What molecule am I?
(+)-Bornyl acetate is the acetate ester of (+)-borneol, a natural terpene derivative. The (–)-enantiomer is also found in nature. Both esters are found in oils extracted from the needles of conifers in the Pinaceae family.
Bornyl acetate’s “piney” aroma makes it a common ingredient of perfumes used in air fresheners, cleaners, and personal care products. It is reported to have anti-inflammatory, analgesic, antibiotic, and sedative properties. The US Food and Drug Administration lists it as an active ingredient in over-the-counter cough and cold medications.
This Christmas Eve, you can be sure that your tree’s aroma is largely attributable to the presence of bornyl acetate.
(+)-Bornyl acetate hazard information
|GHS classification*: flammable liquids, category 4|
*Globally Harmonized System of Classification and Labeling of Chemicals.
Imidacloprid was the Molecule of the Week for August 25, 2014. At the time, it was the most widely used insecticide in the world. But the US Environmental Protection Agency and its European counterparts attributed severely declining honeybee populations to the use of imidacloprid and other neonicotinoid insecticides. Now, in an unusual twist, British researchers report that another insecticide, fipronil, which is not a neonicotinoid, is the culprit behind honeybee dieoff. A key finding is that bees accumulate fipronil in their bodies but rapidly eliminate imidacloprid. How regulators will react to this discovery remains to be seen.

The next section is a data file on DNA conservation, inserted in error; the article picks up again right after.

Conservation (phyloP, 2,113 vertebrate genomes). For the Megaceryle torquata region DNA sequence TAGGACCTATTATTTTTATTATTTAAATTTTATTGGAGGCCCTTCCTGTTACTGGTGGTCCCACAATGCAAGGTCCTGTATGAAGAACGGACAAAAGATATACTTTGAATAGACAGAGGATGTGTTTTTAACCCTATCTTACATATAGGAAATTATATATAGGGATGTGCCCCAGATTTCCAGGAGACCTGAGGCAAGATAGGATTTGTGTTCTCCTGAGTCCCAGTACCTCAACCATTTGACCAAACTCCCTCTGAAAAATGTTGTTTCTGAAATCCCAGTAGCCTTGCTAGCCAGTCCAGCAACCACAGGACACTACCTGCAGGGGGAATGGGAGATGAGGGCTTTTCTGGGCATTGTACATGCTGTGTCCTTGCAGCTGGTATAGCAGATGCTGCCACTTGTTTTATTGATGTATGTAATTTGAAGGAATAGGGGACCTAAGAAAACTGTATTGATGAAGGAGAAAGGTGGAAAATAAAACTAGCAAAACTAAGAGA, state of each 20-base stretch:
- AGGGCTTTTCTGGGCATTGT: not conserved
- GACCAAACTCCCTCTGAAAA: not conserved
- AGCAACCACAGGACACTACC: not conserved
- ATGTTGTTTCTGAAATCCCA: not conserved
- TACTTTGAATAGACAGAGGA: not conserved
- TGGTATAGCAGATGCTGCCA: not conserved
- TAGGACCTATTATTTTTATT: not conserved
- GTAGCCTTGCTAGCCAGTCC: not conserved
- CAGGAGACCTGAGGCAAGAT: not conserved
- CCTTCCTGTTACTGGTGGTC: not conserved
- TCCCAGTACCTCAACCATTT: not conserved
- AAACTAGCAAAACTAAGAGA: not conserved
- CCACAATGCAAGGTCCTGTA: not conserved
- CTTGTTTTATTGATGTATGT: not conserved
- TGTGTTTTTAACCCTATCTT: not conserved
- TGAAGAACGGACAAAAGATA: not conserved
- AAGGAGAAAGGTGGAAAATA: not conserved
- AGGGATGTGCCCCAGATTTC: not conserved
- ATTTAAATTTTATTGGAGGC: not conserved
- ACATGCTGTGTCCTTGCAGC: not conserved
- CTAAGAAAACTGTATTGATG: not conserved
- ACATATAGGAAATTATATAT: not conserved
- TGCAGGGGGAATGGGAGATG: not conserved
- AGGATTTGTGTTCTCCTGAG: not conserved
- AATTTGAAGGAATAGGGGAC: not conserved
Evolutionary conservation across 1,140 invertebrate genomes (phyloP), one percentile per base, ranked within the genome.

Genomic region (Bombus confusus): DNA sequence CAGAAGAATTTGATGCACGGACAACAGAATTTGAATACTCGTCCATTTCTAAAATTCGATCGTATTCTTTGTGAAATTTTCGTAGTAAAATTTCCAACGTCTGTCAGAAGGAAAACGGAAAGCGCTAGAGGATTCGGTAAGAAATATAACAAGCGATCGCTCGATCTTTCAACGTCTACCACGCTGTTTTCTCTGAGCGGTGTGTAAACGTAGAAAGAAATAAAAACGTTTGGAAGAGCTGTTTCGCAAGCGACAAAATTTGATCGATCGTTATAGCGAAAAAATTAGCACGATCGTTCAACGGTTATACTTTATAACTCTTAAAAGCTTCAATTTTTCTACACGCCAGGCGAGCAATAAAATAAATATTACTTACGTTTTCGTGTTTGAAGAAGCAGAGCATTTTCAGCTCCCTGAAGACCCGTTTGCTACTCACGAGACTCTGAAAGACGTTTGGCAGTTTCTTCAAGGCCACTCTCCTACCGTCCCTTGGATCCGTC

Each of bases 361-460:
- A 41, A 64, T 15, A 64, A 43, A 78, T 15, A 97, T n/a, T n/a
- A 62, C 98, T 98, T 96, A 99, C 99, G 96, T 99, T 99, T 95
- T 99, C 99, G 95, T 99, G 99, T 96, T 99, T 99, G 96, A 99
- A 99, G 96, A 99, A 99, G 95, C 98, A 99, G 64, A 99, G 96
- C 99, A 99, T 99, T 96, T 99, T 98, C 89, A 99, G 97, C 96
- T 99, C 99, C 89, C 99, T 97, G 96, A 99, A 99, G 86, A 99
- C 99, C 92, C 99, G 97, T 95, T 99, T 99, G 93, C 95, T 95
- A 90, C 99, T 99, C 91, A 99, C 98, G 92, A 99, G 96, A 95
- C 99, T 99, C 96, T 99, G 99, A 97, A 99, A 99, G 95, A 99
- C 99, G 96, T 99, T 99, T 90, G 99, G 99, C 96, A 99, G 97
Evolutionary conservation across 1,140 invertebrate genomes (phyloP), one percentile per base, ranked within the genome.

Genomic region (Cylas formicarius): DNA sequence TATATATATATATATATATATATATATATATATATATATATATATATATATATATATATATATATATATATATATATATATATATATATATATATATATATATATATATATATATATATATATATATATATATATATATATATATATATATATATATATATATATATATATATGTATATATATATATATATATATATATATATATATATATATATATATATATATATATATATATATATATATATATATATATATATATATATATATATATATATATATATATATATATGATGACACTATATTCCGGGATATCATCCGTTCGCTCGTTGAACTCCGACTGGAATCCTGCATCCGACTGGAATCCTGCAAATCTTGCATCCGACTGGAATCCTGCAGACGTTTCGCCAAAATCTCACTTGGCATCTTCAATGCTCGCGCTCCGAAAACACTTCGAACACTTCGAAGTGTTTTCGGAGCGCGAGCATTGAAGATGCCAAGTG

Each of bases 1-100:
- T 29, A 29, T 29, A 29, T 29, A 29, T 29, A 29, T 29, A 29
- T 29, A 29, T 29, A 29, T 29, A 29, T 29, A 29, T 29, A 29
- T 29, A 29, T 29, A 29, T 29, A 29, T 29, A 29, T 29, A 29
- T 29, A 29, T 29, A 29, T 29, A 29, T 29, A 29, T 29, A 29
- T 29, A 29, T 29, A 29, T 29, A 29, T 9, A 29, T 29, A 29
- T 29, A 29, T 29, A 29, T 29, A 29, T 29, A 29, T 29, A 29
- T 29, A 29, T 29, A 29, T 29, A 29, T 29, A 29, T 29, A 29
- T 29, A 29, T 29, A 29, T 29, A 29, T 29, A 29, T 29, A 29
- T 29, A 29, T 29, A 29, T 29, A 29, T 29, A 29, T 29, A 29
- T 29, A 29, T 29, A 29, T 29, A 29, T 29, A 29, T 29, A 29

(+)-Bornyl acetate fast facts
|CAS Reg. No.||76-49-3|
|Appearance||Colorless liquid or crystals|
|Melting point||29 ºC|
|Boiling point||228–231 ºC|
|Water solubility||23 mg/L (est.)|
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